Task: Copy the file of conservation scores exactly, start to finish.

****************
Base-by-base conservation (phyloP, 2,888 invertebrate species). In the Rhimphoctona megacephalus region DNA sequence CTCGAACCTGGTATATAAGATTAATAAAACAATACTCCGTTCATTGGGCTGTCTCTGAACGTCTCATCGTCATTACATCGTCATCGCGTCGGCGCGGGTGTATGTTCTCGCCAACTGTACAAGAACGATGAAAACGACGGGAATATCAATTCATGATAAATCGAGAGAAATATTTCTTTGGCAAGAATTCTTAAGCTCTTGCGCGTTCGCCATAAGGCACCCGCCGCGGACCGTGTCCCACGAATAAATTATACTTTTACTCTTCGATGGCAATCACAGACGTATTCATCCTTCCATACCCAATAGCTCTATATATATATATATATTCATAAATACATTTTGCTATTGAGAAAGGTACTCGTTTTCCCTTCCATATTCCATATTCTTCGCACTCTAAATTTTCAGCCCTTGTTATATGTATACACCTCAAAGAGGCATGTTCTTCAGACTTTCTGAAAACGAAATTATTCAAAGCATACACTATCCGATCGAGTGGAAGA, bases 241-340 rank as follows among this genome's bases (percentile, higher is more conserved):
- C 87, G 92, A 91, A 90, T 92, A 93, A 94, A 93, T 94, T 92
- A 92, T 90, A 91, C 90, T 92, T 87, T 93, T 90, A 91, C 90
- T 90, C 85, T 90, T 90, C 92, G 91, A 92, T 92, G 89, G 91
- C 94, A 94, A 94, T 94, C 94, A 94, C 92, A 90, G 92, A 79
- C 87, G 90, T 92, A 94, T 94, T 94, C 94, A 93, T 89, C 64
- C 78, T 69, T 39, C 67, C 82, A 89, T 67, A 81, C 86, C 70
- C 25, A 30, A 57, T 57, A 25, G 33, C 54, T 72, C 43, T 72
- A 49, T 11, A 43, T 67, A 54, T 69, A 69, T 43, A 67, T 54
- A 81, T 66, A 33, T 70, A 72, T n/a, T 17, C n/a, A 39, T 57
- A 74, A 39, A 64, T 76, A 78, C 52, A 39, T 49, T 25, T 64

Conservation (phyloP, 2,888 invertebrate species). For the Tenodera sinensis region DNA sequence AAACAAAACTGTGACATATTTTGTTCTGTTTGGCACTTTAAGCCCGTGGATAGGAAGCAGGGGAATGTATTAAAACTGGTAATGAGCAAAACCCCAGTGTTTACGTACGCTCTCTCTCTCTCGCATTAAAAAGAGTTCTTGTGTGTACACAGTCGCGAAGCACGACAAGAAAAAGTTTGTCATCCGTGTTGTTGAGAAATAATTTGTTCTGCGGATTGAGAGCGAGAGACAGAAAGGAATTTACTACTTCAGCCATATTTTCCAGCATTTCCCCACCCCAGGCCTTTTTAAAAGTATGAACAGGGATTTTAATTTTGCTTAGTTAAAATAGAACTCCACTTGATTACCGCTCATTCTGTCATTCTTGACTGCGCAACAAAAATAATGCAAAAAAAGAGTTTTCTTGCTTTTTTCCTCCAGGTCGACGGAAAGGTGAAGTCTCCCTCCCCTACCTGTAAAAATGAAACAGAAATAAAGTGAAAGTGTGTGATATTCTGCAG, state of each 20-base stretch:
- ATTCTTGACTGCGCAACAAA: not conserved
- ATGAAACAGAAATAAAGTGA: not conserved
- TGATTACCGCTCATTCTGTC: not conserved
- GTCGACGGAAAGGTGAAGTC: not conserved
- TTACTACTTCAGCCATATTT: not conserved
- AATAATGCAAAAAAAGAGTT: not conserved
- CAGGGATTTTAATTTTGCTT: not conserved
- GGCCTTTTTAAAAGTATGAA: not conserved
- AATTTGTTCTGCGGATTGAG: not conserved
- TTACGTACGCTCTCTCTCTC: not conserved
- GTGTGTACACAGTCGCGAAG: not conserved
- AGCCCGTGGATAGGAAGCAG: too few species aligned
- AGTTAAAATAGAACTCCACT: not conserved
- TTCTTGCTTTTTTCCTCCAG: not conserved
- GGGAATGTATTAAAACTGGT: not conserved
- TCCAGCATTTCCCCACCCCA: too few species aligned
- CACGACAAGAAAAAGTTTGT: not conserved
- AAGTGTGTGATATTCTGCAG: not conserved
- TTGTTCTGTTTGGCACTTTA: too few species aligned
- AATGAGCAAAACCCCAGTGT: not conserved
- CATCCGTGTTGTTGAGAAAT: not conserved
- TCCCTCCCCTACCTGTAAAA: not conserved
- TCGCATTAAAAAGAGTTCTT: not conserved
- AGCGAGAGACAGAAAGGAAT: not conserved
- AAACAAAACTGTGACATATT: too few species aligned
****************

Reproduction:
Base-by-base conservation (phyloP, 2,888 invertebrate species). In the Rhimphoctona megacephalus region DNA sequence CTCGAACCTGGTATATAAGATTAATAAAACAATACTCCGTTCATTGGGCTGTCTCTGAACGTCTCATCGTCATTACATCGTCATCGCGTCGGCGCGGGTGTATGTTCTCGCCAACTGTACAAGAACGATGAAAACGACGGGAATATCAATTCATGATAAATCGAGAGAAATATTTCTTTGGCAAGAATTCTTAAGCTCTTGCGCGTTCGCCATAAGGCACCCGCCGCGGACCGTGTCCCACGAATAAATTATACTTTTACTCTTCGATGGCAATCACAGACGTATTCATCCTTCCATACCCAATAGCTCTATATATATATATATATTCATAAATACATTTTGCTATTGAGAAAGGTACTCGTTTTCCCTTCCATATTCCATATTCTTCGCACTCTAAATTTTCAGCCCTTGTTATATGTATACACCTCAAAGAGGCATGTTCTTCAGACTTTCTGAAAACGAAATTATTCAAAGCATACACTATCCGATCGAGTGGAAGA, bases 241-340 rank as follows among this genome's bases (percentile, higher is more conserved):
- C 87, G 92, A 91, A 90, T 92, A 93, A 94, A 93, T 94, T 92
- A 92, T 90, A 91, C 90, T 92, T 87, T 93, T 90, A 91, C 90
- T 90, C 85, T 90, T 90, C 92, G 91, A 92, T 92, G 89, G 91
- C 94, A 94, A 94, T 94, C 94, A 94, C 92, A 90, G 92, A 79
- C 87, G 90, T 92, A 94, T 94, T 94, C 94, A 93, T 89, C 64
- C 78, T 69, T 39, C 67, C 82, A 89, T 67, A 81, C 86, C 70
- C 25, A 30, A 57, T 57, A 25, G 33, C 54, T 72, C 43, T 72
- A 49, T 11, A 43, T 67, A 54, T 69, A 69, T 43, A 67, T 54
- A 81, T 66, A 33, T 70, A 72, T n/a, T 17, C n/a, A 39, T 57
- A 74, A 39, A 64, T 76, A 78, C 52, A 39, T 49, T 25, T 64

Conservation (phyloP, 2,888 invertebrate species). For the Tenodera sinensis region DNA sequence AAACAAAACTGTGACATATTTTGTTCTGTTTGGCACTTTAAGCCCGTGGATAGGAAGCAGGGGAATGTATTAAAACTGGTAATGAGCAAAACCCCAGTGTTTACGTACGCTCTCTCTCTCTCGCATTAAAAAGAGTTCTTGTGTGTACACAGTCGCGAAGCACGACAAGAAAAAGTTTGTCATCCGTGTTGTTGAGAAATAATTTGTTCTGCGGATTGAGAGCGAGAGACAGAAAGGAATTTACTACTTCAGCCATATTTTCCAGCATTTCCCCACCCCAGGCCTTTTTAAAAGTATGAACAGGGATTTTAATTTTGCTTAGTTAAAATAGAACTCCACTTGATTACCGCTCATTCTGTCATTCTTGACTGCGCAACAAAAATAATGCAAAAAAAGAGTTTTCTTGCTTTTTTCCTCCAGGTCGACGGAAAGGTGAAGTCTCCCTCCCCTACCTGTAAAAATGAAACAGAAATAAAGTGAAAGTGTGTGATATTCTGCAG, state of each 20-base stretch:
- ATTCTTGACTGCGCAACAAA: not conserved
- ATGAAACAGAAATAAAGTGA: not conserved
- TGATTACCGCTCATTCTGTC: not conserved
- GTCGACGGAAAGGTGAAGTC: not conserved
- TTACTACTTCAGCCATATTT: not conserved
- AATAATGCAAAAAAAGAGTT: not conserved
- CAGGGATTTTAATTTTGCTT: not conserved
- GGCCTTTTTAAAAGTATGAA: not conserved
- AATTTGTTCTGCGGATTGAG: not conserved
- TTACGTACGCTCTCTCTCTC: not conserved
- GTGTGTACACAGTCGCGAAG: not conserved
- AGCCCGTGGATAGGAAGCAG: too few species aligned
- AGTTAAAATAGAACTCCACT: not conserved
- TTCTTGCTTTTTTCCTCCAG: not conserved
- GGGAATGTATTAAAACTGGT: not conserved
- TCCAGCATTTCCCCACCCCA: too few species aligned
- CACGACAAGAAAAAGTTTGT: not conserved
- AAGTGTGTGATATTCTGCAG: not conserved
- TTGTTCTGTTTGGCACTTTA: too few species aligned
- AATGAGCAAAACCCCAGTGT: not conserved
- CATCCGTGTTGTTGAGAAAT: not conserved
- TCCCTCCCCTACCTGTAAAA: not conserved
- TCGCATTAAAAAGAGTTCTT: not conserved
- AGCGAGAGACAGAAAGGAAT: not conserved
- AAACAAAACTGTGACATATT: too few species aligned